It is March 18, 2020.
The kids went to their dad’s house this morning for two overnights, so I am home alone. I spent the day catching up on work that I hadn’t been able to do with the kids home from school.
I also ran over to the library to get some more books before the library closes for what could be two weeks, or could be six weeks.
It felt weird to be out, to be honest. The last time I’d been out in my car was the day I’d run to the grocery store a few days before, and everyone had been out on the road, doing who knows what to get ready for the social distancing effort.
There were definitely fewer people out…but not so many that it was a ghost town.
Then I decided to brave the grocery store, as I really felt like it would be a good idea to eat something green (I’ve been eating pizza for about three days to try and eat up the takeout we bought to support local businesses).
While I was in there, I saw lots of empty shelves, still, and many people with very very full carts. The hoarding and gearing up continued.
I noticed that some of the items in the store previously bought out had been refreshed, while others were still bare. No triscuits. No bananas. No cleaning supplies or toilet paper.
Lots of lettuce though, thankfully. Apparently people don’t think about using leaves to wipe their…..ehems…..if they run out of toilet paper.
I got my salad and my dressing, and then took a wander down the wine aisle. I thought out sitting down in my peaceful quiet house with a glass of wine, relaxing with a book and some music.
I looked carefully at bottle after bottle, comparing prices.
I actually looked for a long time, maybe 20 minutes. I couldn’t decide. I couldn’t find the right bottle.
In the end, I didn’t buy any wine.
I realized that what I was searching for in the wine aisle was connection with my girl friends, which I used to celebrate with a glass of wine.
Drinking the wine didn’t excite me at all.
So I left the store without buying the wine (though I did pay for the greens and dressing). Then I made a call and located a friend who was free to take a walk.
We met on the street and didn’t touch, though I wanted to run down the street and throw myself into her arms. When I saw her and her stroller coming down the street toward me, I actually threw up my arms and screamed to greet her, pretending to run into the street like a lunatic.
And then the venting started.
We took turns explaining in really animated terms as we walked everything crazy that we had read and heard and worried about.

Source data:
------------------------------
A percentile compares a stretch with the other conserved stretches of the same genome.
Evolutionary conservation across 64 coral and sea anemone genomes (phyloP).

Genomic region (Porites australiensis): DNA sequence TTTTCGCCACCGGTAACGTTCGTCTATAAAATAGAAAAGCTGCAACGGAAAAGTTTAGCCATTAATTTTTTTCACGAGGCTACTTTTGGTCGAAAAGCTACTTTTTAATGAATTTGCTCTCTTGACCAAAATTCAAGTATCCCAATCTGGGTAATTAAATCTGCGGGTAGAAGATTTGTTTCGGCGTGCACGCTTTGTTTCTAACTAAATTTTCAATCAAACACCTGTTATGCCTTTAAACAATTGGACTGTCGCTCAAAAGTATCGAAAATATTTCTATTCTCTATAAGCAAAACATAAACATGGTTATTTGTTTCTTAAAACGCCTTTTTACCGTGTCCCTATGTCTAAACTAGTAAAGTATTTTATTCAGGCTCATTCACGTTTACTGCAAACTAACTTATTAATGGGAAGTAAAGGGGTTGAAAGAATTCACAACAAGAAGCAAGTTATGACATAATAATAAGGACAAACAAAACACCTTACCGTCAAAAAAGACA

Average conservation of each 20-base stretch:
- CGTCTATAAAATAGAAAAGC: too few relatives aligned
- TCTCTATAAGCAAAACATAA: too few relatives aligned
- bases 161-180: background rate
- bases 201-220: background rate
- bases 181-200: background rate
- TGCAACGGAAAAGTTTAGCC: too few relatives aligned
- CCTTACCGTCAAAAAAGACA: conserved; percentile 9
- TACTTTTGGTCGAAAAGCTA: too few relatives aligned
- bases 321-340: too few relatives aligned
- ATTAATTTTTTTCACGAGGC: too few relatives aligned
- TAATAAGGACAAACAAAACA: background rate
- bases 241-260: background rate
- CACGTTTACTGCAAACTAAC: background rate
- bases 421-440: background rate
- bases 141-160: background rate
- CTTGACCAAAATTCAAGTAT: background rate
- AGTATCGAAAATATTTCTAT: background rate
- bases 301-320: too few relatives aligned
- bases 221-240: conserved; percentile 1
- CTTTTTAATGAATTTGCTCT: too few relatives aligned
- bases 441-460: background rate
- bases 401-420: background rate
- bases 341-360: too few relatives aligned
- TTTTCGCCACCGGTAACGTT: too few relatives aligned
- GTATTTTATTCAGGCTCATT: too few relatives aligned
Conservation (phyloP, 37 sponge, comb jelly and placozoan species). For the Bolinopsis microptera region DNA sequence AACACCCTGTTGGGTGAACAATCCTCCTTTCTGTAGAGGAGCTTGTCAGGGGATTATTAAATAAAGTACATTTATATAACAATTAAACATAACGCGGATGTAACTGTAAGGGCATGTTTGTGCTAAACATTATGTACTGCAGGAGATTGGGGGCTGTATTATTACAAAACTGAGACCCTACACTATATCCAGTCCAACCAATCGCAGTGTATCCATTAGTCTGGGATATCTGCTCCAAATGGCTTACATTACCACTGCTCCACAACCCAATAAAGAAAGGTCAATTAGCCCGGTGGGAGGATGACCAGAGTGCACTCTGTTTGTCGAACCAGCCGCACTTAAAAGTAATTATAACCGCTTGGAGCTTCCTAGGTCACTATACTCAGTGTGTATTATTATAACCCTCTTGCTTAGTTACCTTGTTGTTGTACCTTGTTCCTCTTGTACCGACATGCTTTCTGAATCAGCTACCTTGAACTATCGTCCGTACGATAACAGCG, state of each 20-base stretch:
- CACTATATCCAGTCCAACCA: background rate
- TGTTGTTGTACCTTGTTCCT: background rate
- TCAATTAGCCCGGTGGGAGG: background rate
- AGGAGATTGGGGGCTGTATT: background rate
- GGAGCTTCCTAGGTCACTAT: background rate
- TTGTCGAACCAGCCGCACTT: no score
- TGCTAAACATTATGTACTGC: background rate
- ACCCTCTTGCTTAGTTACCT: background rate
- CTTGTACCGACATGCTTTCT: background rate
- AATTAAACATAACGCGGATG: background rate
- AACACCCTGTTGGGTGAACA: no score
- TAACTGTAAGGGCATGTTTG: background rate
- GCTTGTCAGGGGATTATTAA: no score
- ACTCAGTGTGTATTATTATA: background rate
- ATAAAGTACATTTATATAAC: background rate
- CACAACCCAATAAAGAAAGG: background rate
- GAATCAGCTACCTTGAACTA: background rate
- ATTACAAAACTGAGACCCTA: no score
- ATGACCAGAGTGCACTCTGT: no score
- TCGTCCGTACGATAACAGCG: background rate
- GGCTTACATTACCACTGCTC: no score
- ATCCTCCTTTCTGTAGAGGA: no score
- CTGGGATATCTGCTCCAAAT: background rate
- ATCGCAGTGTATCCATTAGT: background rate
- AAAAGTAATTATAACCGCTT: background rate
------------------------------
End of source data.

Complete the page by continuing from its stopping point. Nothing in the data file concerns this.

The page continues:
We talked about the number of cases rising across the United States, of how bad New York looks, how bad the city centers across the country will become.
We talked about prepping and what we had and didn’t have if things got worse. We talked about what we would do, or where we’d go.
We also talked about how we weren’t really concerned about having to “bug out” any time soom.
We chatted about homeschooling, and shared our tips and tricks for how we were making it work. She and I also talked about what wasn’t working, and brainstormed solutions to those problems.
The time few by, and I barely noticed the miles.
The sun was shining on us, the birds were singing, we were laughing.
It was surreal that in the middle of such a perfect afternoon, our country (our world) is in the middle of a deadly crisis the likes of which we’ve not seen in our lifetime.
We walked close to three miles, and then loath to go home, stopped to let her son get out of his stroller to play.
I stayed away from him, of course, and continued to leave my friend her space.
When it was over, I was sunburned, and lighter of heart. I hadn’t realized how badly I needed to unload the weight of the anxiety/stress I was feeling inside of me. It seems that texting with friends or family, or sharing memes or YouTube videos wasn’t cutting it.
That should be a good reminder to all of you friends out there, who are at home now. Everyone needs human interaction, even the most introverted of introverts. It doesn’t have to be a lot. It could be a quick walk in the sun. Or a long one.
The goal of the quarantine is to help us slow or stop the transmission of the virus until such time as the new cases are no longer overwhelming our medical care system, or a cure/vaccine can be developed for it. Or, I suppose, our society develops widespread immunity to it.
There’s nothing about taking a walk with a friend in the outdoors, keeping our distance from each other and not touching or sharing, that would break that quarantine or put us in danger.
If anything, it felt like a treatment, like a counseling session, like I’d filled a prescription with something that was going to help make me better.
If you feel like you need human interaction, don’t be afraid to make it happen, with the virus in mind. Try to do it outside, in a place where you don’t have to touch anything or each other. Only go if you are not showing any symptoms of anything, and wash up when you return.
Yes, there is always some risk, but given what we’ve heard from the government, we should do alright outside walking and talking.
If this becomes a long term fight (four to six months or more), more and more of us will be trying to find ways like this to safely connect and recharge.
Don’t wait until you are driven to drink to deal with the loss of your circle (like I almost was). Start working out ways to get some “me” friend time with those you could vent to right now.
Whether you know it or not, given what’s going on, you need it.
Emily Anderson is a mother of three children, all under the age of 10. Located in the Pacific Northwest of the US, Emily is a mom and part-time blogger, jumping in front of the computer when the kids are sleeping. She started this blog in April of 2019 and is proud that the blog is now paying for itself. If you want to know about her journey as a blogger, check out out her personal digital journal or her post about failing her way to blogging success.